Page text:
For decades now, some scholars have been arguing that Marxism is not necessarily hostile to environmentalism, but instead that Marx’s “critique of the destructive side of capitalist production...can be applied to contemporary ecological issues such as global warming.” This quote comes from Japan’s Kohei Saito in his book Capital in the Anthropocene (2020; English translation, 2023), which sold over a half million copies in Japan.
There have been many debates about the economic ideas perused by Franklin Roosevelt (FDR) and his New Deal policies. Were they capitalistic or socialistic? Was he trying to destroy capitalism or save it? This article, however, sidesteps that question and focuses instead on the types of capitalism targeted by Marx and four other critics of capitalism.
Let’s start with Marx, whose death in 1883 preceded the eras of Progressivism and the New Deal, both of which eliminated, or at least lessened, some of the worst capitalistic abuses. Saito’s book mentioned above summarizes nicely the case for thinking that Marx’s ideas underwent a transformation that led him in later life to adopt a position compatible with advocating a “non-consumerist way of life in a post-scarcity economy which realizes a safe and just society in the face of global ecological crisis.”
Marxian compatibility was aided by thinkers such as Hungarian Marxist István Mészáros (1930-2017), whom Saito claims from the 1970s “differentiated himself from the orthodox Marxism of his time, which was characterized by a naïve endorsement of the development of productive forces under capitalism as a progressive drive in human history. He warned that the wasteful and destructive system of production for the sake of endless capital accumulation would not bring about human emancipation but inevitably undermine the material conditions for the prosperity of society in the long run.”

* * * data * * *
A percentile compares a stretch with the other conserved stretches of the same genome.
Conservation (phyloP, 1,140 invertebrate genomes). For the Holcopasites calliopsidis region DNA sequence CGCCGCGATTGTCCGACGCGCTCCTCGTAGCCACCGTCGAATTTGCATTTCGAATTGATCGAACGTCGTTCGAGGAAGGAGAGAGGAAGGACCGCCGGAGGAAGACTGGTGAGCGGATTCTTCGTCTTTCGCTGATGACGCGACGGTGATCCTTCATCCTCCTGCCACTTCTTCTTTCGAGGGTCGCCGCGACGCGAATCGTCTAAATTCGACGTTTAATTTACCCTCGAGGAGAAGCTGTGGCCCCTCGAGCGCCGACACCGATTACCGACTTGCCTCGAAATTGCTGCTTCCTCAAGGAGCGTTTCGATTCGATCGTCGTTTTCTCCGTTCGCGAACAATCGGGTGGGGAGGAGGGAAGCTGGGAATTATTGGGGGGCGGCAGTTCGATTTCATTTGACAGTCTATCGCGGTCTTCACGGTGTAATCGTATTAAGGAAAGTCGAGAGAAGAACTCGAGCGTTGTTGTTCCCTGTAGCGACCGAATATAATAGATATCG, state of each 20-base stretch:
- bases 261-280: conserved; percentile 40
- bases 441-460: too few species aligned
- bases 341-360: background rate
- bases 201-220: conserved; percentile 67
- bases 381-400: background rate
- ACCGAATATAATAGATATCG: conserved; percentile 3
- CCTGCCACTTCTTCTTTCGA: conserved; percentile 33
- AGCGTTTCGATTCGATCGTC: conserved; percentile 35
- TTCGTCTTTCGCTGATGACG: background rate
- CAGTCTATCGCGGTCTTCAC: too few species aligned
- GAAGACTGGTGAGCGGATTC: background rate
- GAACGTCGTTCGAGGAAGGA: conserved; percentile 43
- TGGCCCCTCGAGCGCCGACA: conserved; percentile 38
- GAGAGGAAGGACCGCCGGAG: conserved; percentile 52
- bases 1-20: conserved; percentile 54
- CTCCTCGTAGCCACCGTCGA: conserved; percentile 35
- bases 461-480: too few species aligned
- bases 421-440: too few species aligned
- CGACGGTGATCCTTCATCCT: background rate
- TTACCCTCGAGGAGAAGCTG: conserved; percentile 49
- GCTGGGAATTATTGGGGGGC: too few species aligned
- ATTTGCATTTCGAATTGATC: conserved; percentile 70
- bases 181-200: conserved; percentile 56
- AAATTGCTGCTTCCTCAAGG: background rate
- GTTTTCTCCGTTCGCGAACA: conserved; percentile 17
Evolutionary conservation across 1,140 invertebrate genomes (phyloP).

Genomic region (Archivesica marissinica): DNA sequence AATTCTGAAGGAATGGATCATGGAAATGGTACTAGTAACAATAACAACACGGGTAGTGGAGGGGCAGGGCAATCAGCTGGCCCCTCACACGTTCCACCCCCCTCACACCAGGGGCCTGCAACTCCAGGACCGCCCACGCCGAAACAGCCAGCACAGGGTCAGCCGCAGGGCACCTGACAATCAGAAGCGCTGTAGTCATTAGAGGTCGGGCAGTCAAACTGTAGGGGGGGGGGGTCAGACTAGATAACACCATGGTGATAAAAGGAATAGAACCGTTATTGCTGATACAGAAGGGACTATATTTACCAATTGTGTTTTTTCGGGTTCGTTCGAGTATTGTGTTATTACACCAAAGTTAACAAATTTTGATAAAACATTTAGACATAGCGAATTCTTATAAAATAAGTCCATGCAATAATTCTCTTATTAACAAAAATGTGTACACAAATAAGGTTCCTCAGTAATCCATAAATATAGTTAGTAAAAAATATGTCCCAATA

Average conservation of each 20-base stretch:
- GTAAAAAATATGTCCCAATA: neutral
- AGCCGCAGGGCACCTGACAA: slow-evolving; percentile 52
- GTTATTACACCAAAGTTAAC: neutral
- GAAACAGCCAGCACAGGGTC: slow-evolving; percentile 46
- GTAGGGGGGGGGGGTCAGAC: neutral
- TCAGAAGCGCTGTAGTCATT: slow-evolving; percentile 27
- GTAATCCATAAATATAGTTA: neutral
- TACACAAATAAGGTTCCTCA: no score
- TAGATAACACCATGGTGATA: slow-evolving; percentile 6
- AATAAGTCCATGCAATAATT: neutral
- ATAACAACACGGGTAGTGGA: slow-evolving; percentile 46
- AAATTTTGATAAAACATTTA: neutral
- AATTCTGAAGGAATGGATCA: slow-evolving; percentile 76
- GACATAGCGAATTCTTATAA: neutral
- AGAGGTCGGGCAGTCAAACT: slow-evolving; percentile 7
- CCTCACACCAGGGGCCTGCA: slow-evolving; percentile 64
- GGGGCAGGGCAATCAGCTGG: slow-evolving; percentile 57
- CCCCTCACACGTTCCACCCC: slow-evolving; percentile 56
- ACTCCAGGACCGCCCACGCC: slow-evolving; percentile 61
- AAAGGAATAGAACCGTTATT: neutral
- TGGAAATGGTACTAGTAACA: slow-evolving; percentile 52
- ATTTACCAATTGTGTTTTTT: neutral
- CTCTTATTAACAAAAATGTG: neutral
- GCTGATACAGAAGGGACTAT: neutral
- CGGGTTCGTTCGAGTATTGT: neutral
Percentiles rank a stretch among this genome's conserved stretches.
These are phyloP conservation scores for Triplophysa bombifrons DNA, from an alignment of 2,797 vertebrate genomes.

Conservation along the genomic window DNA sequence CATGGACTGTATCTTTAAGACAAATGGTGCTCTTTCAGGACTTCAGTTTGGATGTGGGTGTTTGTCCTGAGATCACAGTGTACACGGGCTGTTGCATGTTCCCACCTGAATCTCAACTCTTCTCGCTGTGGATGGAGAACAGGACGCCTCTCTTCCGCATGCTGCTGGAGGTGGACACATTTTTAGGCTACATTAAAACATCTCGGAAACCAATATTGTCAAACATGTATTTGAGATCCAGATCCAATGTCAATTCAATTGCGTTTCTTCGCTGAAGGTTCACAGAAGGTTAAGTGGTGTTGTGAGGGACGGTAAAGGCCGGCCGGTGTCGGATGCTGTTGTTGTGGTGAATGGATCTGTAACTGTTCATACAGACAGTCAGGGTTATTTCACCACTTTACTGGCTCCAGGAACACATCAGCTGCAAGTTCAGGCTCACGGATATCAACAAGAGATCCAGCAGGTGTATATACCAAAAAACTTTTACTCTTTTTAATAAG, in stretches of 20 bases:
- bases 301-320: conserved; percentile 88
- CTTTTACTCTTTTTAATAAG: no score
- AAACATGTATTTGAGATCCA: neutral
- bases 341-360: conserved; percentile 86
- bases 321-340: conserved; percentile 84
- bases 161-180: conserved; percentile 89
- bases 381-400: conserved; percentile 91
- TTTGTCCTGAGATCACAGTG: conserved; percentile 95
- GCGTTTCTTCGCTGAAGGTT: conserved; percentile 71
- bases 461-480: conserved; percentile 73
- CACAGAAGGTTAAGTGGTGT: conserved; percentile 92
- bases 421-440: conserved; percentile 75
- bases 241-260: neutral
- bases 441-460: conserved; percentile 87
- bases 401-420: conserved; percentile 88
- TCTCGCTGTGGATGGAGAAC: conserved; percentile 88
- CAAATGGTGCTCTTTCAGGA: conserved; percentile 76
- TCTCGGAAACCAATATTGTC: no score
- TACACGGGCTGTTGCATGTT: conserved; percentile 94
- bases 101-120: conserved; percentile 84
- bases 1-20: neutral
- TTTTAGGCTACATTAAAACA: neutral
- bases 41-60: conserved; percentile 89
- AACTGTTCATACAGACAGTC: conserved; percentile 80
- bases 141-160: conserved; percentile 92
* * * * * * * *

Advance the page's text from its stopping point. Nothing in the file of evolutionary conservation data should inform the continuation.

We need not, however, get bogged down here in any detailed analysis of to what extent Marx’s ideas themselves are “the central pillar of his ecosocialist critique of capitalism” (as Saito maintains) or whether later Marxists (but certainly not Lenin and Stalin) deserve greater credit. Instead we will move on to four later ecological critics of capitalism, beginning with the English (but German born) economist and environmentalist E. F. Schumacher (1911-1977) and ending with Sen. Bernie Sanders, both of whom have considered themselves democratic socialists. And in between those two, we’ll also consider two non-socialist critics, both still living, Wendell Berry and Naomi Klein.
Although some similarities between the ideas of the four later critics and Marx may be mentioned, we will not overly concern ourselves as to whether their criticisms are in the Marxian spirit or not. But to begin with we should note a few of Marx’s beliefs:
- that any society’s productive forces (e.g., technology, material resources, and labor) are the starting point for determining what types of society, government, and culture exist.
- In modern society, as contrasted to antiquity, “production appears as the aim of mankind and wealth as the aim of production” (quote from Marx as cited by Saito).
E. F. Schumacher knew Marx’s main ideas well. But in the last few decades of his life, he was critical of them because of their exclusively materialistic approach, atheism, and emphasis on class hatred and violence. His democratic socialism was more of a Christian socialism, perhaps best described by his daughter: “A socialism that did away with the concentrations of economic power, a socialism which gave people work that allowed them to be fully human...Small-scale technology, small-scale enterprise, workshops and small factories serving a community and served by a community; that was real socialism in action.”